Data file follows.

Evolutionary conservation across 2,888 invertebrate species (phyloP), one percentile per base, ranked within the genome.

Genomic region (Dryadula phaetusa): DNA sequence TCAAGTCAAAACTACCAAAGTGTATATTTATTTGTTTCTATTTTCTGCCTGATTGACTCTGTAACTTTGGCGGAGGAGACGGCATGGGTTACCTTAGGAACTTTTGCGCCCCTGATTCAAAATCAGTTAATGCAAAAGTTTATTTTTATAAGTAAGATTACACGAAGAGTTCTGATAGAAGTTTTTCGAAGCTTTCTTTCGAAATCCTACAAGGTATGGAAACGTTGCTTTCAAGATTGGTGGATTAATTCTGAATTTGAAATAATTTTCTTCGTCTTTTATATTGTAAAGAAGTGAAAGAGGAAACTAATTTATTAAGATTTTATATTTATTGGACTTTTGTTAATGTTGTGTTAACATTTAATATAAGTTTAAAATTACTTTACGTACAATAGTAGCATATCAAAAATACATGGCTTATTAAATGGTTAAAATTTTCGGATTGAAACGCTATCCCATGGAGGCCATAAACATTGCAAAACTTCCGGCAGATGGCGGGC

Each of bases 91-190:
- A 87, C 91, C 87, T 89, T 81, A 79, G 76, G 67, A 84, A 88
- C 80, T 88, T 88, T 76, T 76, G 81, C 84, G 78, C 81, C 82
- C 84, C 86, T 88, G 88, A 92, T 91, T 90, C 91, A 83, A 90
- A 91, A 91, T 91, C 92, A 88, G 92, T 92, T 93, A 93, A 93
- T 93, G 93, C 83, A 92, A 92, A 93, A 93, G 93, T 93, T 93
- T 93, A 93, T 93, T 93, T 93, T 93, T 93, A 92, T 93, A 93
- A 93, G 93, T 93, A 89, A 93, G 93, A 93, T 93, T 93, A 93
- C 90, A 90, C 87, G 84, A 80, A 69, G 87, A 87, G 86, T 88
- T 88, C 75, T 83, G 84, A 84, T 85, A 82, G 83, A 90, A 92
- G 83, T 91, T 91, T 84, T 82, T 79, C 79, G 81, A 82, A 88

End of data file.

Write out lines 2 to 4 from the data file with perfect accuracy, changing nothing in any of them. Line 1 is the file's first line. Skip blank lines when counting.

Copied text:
Genomic region (Dryadula phaetusa): DNA sequence TCAAGTCAAAACTACCAAAGTGTATATTTATTTGTTTCTATTTTCTGCCTGATTGACTCTGTAACTTTGGCGGAGGAGACGGCATGGGTTACCTTAGGAACTTTTGCGCCCCTGATTCAAAATCAGTTAATGCAAAAGTTTATTTTTATAAGTAAGATTACACGAAGAGTTCTGATAGAAGTTTTTCGAAGCTTTCTTTCGAAATCCTACAAGGTATGGAAACGTTGCTTTCAAGATTGGTGGATTAATTCTGAATTTGAAATAATTTTCTTCGTCTTTTATATTGTAAAGAAGTGAAAGAGGAAACTAATTTATTAAGATTTTATATTTATTGGACTTTTGTTAATGTTGTGTTAACATTTAATATAAGTTTAAAATTACTTTACGTACAATAGTAGCATATCAAAAATACATGGCTTATTAAATGGTTAAAATTTTCGGATTGAAACGCTATCCCATGGAGGCCATAAACATTGCAAAACTTCCGGCAGATGGCGGGC

Each of bases 91-190:
- A 87, C 91, C 87, T 89, T 81, A 79, G 76, G 67, A 84, A 88